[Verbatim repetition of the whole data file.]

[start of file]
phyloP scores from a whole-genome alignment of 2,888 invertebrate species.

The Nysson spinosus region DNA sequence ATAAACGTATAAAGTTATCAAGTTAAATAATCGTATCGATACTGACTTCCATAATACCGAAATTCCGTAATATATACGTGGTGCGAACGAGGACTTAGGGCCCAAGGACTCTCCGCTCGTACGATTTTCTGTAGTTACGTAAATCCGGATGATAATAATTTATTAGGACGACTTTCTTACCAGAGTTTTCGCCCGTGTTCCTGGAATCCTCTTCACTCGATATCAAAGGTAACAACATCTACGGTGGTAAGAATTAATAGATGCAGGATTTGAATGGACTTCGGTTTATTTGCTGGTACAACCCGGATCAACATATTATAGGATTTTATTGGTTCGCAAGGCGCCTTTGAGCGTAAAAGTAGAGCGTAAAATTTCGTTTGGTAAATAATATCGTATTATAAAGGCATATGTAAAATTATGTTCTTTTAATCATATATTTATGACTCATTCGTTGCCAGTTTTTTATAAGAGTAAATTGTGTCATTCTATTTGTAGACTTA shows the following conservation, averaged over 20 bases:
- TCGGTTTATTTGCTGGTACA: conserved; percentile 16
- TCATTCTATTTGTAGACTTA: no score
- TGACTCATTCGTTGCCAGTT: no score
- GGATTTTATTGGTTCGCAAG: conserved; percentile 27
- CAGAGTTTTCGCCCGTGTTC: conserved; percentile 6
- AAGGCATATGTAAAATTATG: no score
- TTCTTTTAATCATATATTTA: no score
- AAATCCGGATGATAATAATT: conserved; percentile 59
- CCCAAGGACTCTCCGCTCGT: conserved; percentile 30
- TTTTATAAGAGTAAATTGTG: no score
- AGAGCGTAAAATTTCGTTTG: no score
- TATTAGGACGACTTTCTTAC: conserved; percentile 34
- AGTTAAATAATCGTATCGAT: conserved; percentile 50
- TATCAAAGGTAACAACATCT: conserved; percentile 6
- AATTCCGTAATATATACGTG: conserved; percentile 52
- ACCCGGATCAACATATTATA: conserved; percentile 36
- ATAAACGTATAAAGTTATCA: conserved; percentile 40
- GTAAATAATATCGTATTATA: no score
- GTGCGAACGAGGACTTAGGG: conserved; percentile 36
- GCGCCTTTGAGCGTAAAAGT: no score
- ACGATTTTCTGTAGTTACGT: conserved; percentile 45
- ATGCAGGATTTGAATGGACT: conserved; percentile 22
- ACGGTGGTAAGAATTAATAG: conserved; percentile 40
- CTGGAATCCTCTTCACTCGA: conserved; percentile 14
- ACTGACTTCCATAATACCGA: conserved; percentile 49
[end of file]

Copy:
phyloP scores from a whole-genome alignment of 2,888 invertebrate species.

The Nysson spinosus region DNA sequence ATAAACGTATAAAGTTATCAAGTTAAATAATCGTATCGATACTGACTTCCATAATACCGAAATTCCGTAATATATACGTGGTGCGAACGAGGACTTAGGGCCCAAGGACTCTCCGCTCGTACGATTTTCTGTAGTTACGTAAATCCGGATGATAATAATTTATTAGGACGACTTTCTTACCAGAGTTTTCGCCCGTGTTCCTGGAATCCTCTTCACTCGATATCAAAGGTAACAACATCTACGGTGGTAAGAATTAATAGATGCAGGATTTGAATGGACTTCGGTTTATTTGCTGGTACAACCCGGATCAACATATTATAGGATTTTATTGGTTCGCAAGGCGCCTTTGAGCGTAAAAGTAGAGCGTAAAATTTCGTTTGGTAAATAATATCGTATTATAAAGGCATATGTAAAATTATGTTCTTTTAATCATATATTTATGACTCATTCGTTGCCAGTTTTTTATAAGAGTAAATTGTGTCATTCTATTTGTAGACTTA shows the following conservation, averaged over 20 bases:
- TCGGTTTATTTGCTGGTACA: conserved; percentile 16
- TCATTCTATTTGTAGACTTA: no score
- TGACTCATTCGTTGCCAGTT: no score
- GGATTTTATTGGTTCGCAAG: conserved; percentile 27
- CAGAGTTTTCGCCCGTGTTC: conserved; percentile 6
- AAGGCATATGTAAAATTATG: no score
- TTCTTTTAATCATATATTTA: no score
- AAATCCGGATGATAATAATT: conserved; percentile 59
- CCCAAGGACTCTCCGCTCGT: conserved; percentile 30
- TTTTATAAGAGTAAATTGTG: no score
- AGAGCGTAAAATTTCGTTTG: no score
- TATTAGGACGACTTTCTTAC: conserved; percentile 34
- AGTTAAATAATCGTATCGAT: conserved; percentile 50
- TATCAAAGGTAACAACATCT: conserved; percentile 6
- AATTCCGTAATATATACGTG: conserved; percentile 52
- ACCCGGATCAACATATTATA: conserved; percentile 36
- ATAAACGTATAAAGTTATCA: conserved; percentile 40
- GTAAATAATATCGTATTATA: no score
- GTGCGAACGAGGACTTAGGG: conserved; percentile 36
- GCGCCTTTGAGCGTAAAAGT: no score
- ACGATTTTCTGTAGTTACGT: conserved; percentile 45
- ATGCAGGATTTGAATGGACT: conserved; percentile 22
- ACGGTGGTAAGAATTAATAG: conserved; percentile 40
- CTGGAATCCTCTTCACTCGA: conserved; percentile 14
- ACTGACTTCCATAATACCGA: conserved; percentile 49